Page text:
Denver Colorado Jury Awards United Airlines Ramp Supervisor $3M in Damages for Airline's Retaliation to Her Discrimination Complaint

Jennifer McInerney, a former United Air Lines ramp supervisor, was awarded $3 million by a federal court jury in Colorado after finding that McInerney was retaliated against by United for making a discrimination complaint.
McInerney became pregnant in 2005. Anticipating that her pregnancy may have complications, she requested assignment to alternate positions, which requests were denied. Her son was born 11 weeks premature in November and she took all available family and medical leave, vacation leave and sick time. When her time off expired in March 2006, United refused to give her additional unpaid leave, although McInerney claimed that male ramp attendants were given unpaid time off. United ordered her to return to work in March 2006. When she didn’t return, United terminated her, claiming there was a shortage of ramp supervisors, and that when McInerney requested unpaid leave, the company couldn’t hold her job open any longer.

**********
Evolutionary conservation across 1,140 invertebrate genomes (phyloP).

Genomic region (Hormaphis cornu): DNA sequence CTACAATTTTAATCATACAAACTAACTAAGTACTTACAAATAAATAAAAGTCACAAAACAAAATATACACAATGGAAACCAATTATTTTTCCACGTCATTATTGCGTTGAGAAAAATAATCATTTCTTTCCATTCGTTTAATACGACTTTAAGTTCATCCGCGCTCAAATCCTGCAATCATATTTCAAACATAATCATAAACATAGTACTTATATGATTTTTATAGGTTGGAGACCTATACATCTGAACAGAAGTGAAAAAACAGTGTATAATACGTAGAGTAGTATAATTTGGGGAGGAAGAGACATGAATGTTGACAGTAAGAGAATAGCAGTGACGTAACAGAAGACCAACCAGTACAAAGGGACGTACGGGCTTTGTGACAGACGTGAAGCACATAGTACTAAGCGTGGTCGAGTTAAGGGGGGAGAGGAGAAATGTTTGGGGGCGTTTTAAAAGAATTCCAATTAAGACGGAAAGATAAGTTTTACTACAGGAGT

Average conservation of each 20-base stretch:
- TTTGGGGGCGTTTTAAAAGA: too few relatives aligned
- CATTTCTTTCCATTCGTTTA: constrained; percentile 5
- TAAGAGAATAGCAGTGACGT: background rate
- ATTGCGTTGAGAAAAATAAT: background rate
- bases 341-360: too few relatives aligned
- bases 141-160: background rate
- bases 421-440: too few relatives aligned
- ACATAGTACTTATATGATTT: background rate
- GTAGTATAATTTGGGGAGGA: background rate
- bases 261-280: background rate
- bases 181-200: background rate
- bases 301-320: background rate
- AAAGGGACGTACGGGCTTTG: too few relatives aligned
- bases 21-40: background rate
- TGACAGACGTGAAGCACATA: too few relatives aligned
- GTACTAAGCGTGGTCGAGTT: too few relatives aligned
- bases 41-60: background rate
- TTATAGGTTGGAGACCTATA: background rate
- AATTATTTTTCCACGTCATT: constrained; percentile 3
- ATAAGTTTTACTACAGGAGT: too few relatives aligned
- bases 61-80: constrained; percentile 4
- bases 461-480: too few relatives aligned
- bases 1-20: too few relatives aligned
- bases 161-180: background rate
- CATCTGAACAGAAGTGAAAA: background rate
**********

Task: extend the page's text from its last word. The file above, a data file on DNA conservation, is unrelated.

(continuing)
The jury found that although United did not discriminate against McInerney
because she was a woman when it refused her request for additional unpaid leave, but it did find that she was retaliated against for having made the discrimination complaint to the company in the first place.
Senior Federal District Judge Richard P. Matsch denied United’s post-trial motions, including a motion for reduction in the $3 million judgment amount. As to the latter motion, the judge said, “The defendant consistently refers to this case as a “garden-variety” emotional distress damages case. That characterization is a reflection of the same callous indifference to Ms. McInerney’s plight as was shown by Kevin Mortimer in refusing to consider the plaintiff’s repeated requests for accommodation.”
Colorado and other employers should look very carefully at their personnel decisions following an employee’s request for accommodation and discrimination complaints. Employer rules should prohibit any retaliatory action against the employee. Training of supervisors and making employees aware of recognizing possible retaliatory actions is a good starting place for preventing lawsuits similar to the McInerney case.


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